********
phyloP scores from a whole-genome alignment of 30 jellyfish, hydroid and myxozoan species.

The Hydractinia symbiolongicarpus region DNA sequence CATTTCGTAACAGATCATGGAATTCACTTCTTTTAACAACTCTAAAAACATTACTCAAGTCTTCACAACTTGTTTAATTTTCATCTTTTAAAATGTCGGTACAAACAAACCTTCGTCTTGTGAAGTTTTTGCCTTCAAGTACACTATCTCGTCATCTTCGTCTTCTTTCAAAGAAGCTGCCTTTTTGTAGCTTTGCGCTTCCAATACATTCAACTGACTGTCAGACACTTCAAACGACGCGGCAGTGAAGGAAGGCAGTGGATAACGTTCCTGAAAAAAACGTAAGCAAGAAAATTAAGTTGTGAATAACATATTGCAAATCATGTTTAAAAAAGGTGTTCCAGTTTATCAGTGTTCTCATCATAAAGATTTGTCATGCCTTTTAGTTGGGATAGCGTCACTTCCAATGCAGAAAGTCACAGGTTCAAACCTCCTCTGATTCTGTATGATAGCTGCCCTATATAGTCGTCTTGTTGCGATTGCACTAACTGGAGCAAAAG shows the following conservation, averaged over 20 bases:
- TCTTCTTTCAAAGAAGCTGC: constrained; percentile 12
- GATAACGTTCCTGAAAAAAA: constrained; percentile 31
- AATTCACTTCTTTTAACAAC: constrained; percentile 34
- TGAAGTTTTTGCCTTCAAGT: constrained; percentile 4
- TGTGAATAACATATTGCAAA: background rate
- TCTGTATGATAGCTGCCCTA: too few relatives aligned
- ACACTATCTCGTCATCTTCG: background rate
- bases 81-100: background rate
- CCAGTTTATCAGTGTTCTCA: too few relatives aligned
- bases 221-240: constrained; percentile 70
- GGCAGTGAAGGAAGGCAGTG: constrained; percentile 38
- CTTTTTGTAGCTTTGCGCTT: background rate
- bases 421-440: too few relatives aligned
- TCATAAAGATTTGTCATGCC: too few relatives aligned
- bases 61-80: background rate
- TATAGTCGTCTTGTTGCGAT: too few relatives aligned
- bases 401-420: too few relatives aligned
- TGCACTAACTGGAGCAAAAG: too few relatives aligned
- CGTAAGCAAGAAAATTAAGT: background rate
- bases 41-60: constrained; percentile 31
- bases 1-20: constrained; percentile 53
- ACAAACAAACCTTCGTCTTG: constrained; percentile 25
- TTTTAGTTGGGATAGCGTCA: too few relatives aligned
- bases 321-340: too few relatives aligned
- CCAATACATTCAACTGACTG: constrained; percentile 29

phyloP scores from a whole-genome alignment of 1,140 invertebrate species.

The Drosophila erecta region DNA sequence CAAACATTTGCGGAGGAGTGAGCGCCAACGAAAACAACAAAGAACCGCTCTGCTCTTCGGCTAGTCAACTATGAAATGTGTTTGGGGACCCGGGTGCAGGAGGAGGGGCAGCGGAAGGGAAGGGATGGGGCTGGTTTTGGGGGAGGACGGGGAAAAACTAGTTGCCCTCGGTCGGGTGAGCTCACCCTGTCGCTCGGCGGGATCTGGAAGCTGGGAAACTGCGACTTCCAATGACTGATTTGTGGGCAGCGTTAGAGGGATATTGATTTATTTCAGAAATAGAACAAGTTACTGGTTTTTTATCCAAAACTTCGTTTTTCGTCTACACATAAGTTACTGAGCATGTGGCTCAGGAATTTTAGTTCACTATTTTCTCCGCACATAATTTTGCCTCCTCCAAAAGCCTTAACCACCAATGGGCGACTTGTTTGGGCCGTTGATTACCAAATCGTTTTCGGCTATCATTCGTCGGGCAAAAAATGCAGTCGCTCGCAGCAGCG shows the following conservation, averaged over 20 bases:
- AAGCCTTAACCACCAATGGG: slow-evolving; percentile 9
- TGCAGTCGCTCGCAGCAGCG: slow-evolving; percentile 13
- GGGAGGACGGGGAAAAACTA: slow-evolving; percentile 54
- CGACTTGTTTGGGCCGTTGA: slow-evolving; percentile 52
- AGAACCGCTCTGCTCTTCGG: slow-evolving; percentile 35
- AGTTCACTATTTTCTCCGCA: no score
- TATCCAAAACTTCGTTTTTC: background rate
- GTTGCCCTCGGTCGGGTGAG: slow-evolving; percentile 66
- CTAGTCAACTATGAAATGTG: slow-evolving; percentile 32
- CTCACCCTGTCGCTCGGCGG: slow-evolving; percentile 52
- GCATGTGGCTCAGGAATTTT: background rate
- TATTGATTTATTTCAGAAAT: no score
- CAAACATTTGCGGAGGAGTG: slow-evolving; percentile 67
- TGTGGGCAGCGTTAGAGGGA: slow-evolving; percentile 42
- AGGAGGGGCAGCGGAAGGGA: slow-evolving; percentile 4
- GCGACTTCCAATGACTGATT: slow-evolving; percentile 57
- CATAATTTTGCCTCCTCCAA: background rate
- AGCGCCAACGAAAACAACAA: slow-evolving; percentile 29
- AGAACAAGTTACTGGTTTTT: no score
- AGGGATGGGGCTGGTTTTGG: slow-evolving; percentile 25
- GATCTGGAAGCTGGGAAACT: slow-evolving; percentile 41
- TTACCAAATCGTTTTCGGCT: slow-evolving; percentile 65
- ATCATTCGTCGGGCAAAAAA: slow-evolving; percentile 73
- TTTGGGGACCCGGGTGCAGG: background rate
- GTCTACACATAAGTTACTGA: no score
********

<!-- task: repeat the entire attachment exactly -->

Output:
phyloP scores from a whole-genome alignment of 30 jellyfish, hydroid and myxozoan species.

The Hydractinia symbiolongicarpus region DNA sequence CATTTCGTAACAGATCATGGAATTCACTTCTTTTAACAACTCTAAAAACATTACTCAAGTCTTCACAACTTGTTTAATTTTCATCTTTTAAAATGTCGGTACAAACAAACCTTCGTCTTGTGAAGTTTTTGCCTTCAAGTACACTATCTCGTCATCTTCGTCTTCTTTCAAAGAAGCTGCCTTTTTGTAGCTTTGCGCTTCCAATACATTCAACTGACTGTCAGACACTTCAAACGACGCGGCAGTGAAGGAAGGCAGTGGATAACGTTCCTGAAAAAAACGTAAGCAAGAAAATTAAGTTGTGAATAACATATTGCAAATCATGTTTAAAAAAGGTGTTCCAGTTTATCAGTGTTCTCATCATAAAGATTTGTCATGCCTTTTAGTTGGGATAGCGTCACTTCCAATGCAGAAAGTCACAGGTTCAAACCTCCTCTGATTCTGTATGATAGCTGCCCTATATAGTCGTCTTGTTGCGATTGCACTAACTGGAGCAAAAG shows the following conservation, averaged over 20 bases:
- TCTTCTTTCAAAGAAGCTGC: constrained; percentile 12
- GATAACGTTCCTGAAAAAAA: constrained; percentile 31
- AATTCACTTCTTTTAACAAC: constrained; percentile 34
- TGAAGTTTTTGCCTTCAAGT: constrained; percentile 4
- TGTGAATAACATATTGCAAA: background rate
- TCTGTATGATAGCTGCCCTA: too few relatives aligned
- ACACTATCTCGTCATCTTCG: background rate
- bases 81-100: background rate
- CCAGTTTATCAGTGTTCTCA: too few relatives aligned
- bases 221-240: constrained; percentile 70
- GGCAGTGAAGGAAGGCAGTG: constrained; percentile 38
- CTTTTTGTAGCTTTGCGCTT: background rate
- bases 421-440: too few relatives aligned
- TCATAAAGATTTGTCATGCC: too few relatives aligned
- bases 61-80: background rate
- TATAGTCGTCTTGTTGCGAT: too few relatives aligned
- bases 401-420: too few relatives aligned
- TGCACTAACTGGAGCAAAAG: too few relatives aligned
- CGTAAGCAAGAAAATTAAGT: background rate
- bases 41-60: constrained; percentile 31
- bases 1-20: constrained; percentile 53
- ACAAACAAACCTTCGTCTTG: constrained; percentile 25
- TTTTAGTTGGGATAGCGTCA: too few relatives aligned
- bases 321-340: too few relatives aligned
- CCAATACATTCAACTGACTG: constrained; percentile 29

phyloP scores from a whole-genome alignment of 1,140 invertebrate species.

The Drosophila erecta region DNA sequence CAAACATTTGCGGAGGAGTGAGCGCCAACGAAAACAACAAAGAACCGCTCTGCTCTTCGGCTAGTCAACTATGAAATGTGTTTGGGGACCCGGGTGCAGGAGGAGGGGCAGCGGAAGGGAAGGGATGGGGCTGGTTTTGGGGGAGGACGGGGAAAAACTAGTTGCCCTCGGTCGGGTGAGCTCACCCTGTCGCTCGGCGGGATCTGGAAGCTGGGAAACTGCGACTTCCAATGACTGATTTGTGGGCAGCGTTAGAGGGATATTGATTTATTTCAGAAATAGAACAAGTTACTGGTTTTTTATCCAAAACTTCGTTTTTCGTCTACACATAAGTTACTGAGCATGTGGCTCAGGAATTTTAGTTCACTATTTTCTCCGCACATAATTTTGCCTCCTCCAAAAGCCTTAACCACCAATGGGCGACTTGTTTGGGCCGTTGATTACCAAATCGTTTTCGGCTATCATTCGTCGGGCAAAAAATGCAGTCGCTCGCAGCAGCG shows the following conservation, averaged over 20 bases:
- AAGCCTTAACCACCAATGGG: slow-evolving; percentile 9
- TGCAGTCGCTCGCAGCAGCG: slow-evolving; percentile 13
- GGGAGGACGGGGAAAAACTA: slow-evolving; percentile 54
- CGACTTGTTTGGGCCGTTGA: slow-evolving; percentile 52
- AGAACCGCTCTGCTCTTCGG: slow-evolving; percentile 35
- AGTTCACTATTTTCTCCGCA: no score
- TATCCAAAACTTCGTTTTTC: background rate
- GTTGCCCTCGGTCGGGTGAG: slow-evolving; percentile 66
- CTAGTCAACTATGAAATGTG: slow-evolving; percentile 32
- CTCACCCTGTCGCTCGGCGG: slow-evolving; percentile 52
- GCATGTGGCTCAGGAATTTT: background rate
- TATTGATTTATTTCAGAAAT: no score
- CAAACATTTGCGGAGGAGTG: slow-evolving; percentile 67
- TGTGGGCAGCGTTAGAGGGA: slow-evolving; percentile 42
- AGGAGGGGCAGCGGAAGGGA: slow-evolving; percentile 4
- GCGACTTCCAATGACTGATT: slow-evolving; percentile 57
- CATAATTTTGCCTCCTCCAA: background rate
- AGCGCCAACGAAAACAACAA: slow-evolving; percentile 29
- AGAACAAGTTACTGGTTTTT: no score
- AGGGATGGGGCTGGTTTTGG: slow-evolving; percentile 25
- GATCTGGAAGCTGGGAAACT: slow-evolving; percentile 41
- TTACCAAATCGTTTTCGGCT: slow-evolving; percentile 65
- ATCATTCGTCGGGCAAAAAA: slow-evolving; percentile 73
- TTTGGGGACCCGGGTGCAGG: background rate
- GTCTACACATAAGTTACTGA: no score